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Tax Considerations with Investments

September 30, 2014

Some unique tax implications to consider when looking at your investment options.

Updated: November 17, 2015

Though you cannot make investment decisions based entirely on tax implications, you should be aware that tax treatment of investments differs based on a number of factors. There are many ways you can ensure that you are making the most practical investment decision.

Tax saving strategies

  • Capital Gains: To cut tax on any long term capital gain, hold on to the investment until you’ve owned it for more than a year.
  • Think about selling unrealized losses to offset your gains.
  • Mutual funds: Save tax dollars by choosing funds that provide primarily long-term gains (lower long-term rates).
  • Avoid the “wash sale rule”- The wash sale rule prevents you from taking a loss on a security if you buy a substantially identical security within 30 days before or after you sell the security that created a loss. Only when you sell the replacement security can you recognize the loss. There are ways to avoid this, such as waiting 31 days to repurchase the same security.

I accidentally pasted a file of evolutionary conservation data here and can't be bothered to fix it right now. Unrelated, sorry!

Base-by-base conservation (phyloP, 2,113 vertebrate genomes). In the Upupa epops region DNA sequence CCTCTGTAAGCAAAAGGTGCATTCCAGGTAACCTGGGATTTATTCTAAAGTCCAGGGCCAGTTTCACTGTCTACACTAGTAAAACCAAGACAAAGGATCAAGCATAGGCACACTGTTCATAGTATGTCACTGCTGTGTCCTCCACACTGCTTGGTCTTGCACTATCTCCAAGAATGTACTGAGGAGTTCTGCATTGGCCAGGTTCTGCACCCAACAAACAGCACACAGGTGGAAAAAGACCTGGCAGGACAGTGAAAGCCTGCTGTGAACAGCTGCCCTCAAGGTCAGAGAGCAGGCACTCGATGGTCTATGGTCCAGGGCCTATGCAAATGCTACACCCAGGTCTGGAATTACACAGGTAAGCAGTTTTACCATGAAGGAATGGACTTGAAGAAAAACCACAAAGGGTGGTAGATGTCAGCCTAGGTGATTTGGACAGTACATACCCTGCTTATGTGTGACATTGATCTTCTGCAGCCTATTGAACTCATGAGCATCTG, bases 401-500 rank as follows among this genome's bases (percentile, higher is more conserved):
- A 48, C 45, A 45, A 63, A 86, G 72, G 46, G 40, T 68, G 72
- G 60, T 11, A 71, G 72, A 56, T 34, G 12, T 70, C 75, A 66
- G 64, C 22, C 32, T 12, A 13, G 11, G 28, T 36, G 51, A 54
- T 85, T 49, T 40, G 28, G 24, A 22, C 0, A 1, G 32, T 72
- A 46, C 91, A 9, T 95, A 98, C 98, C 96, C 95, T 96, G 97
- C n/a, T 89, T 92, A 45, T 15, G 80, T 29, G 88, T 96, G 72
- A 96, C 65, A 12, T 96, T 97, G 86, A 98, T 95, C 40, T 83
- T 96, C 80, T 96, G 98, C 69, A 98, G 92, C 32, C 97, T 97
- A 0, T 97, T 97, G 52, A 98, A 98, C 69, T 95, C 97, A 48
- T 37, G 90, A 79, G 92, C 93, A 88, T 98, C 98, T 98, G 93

• The 0% rate- For a long term gain that would be taxed at 10 or 15% (depends on the taxpayer’s ordinary-income), the 0% tax rate applies.
  • Bond swaps- A bond swap involves selling a bond, taking a loss, and then immediately buying another similar bond from a different issuer. You will get a tax loss with this because the wash sale rule doesn’t apply as the bonds aren’t considered identical.
  • Losses- Be aware that if net losses exceed net gains, you can only deduct $3,000 (for married couples filing separately, the deduction is $1,500) of the net losses per year against ordinary income. Loss carryovers can be a valuable tax saving tool, but carryovers disappear once the taxpayer dies, so sell investments at a gain now in order to absorb these losses!

Besides gains and losses, you will want to consider other tax consequences on investments like:

  • Interest on investments- Since interest income is generally taxed at an ordinary income rate, it may be a better tax decision to invest in stocks that pay qualified dividends.
  • Investments that produce dividends- Instead of a higher ordinary-income tax rate, qualified dividends are taxed at a long term capital gains rate.
  • Bonds- Bonds produce interest income, but they are treated a bit differently tax wise. Corporate bond interest, for example, is entirely taxable for both state and federal purposes.

Before making an investment decision, don’t ignore the tax implications of your potential decision! It is important to be conscious of the effects of buying, holding, and selling an investment. After considering both your desired return and risk tolerance, be sure to analyze all applicable tax consequences of your investment, including whether the income will be subject to the additional net investment income tax.

Questions? Contact any member of our Tax Services Group or refer to the KLR Online Tax Guide.

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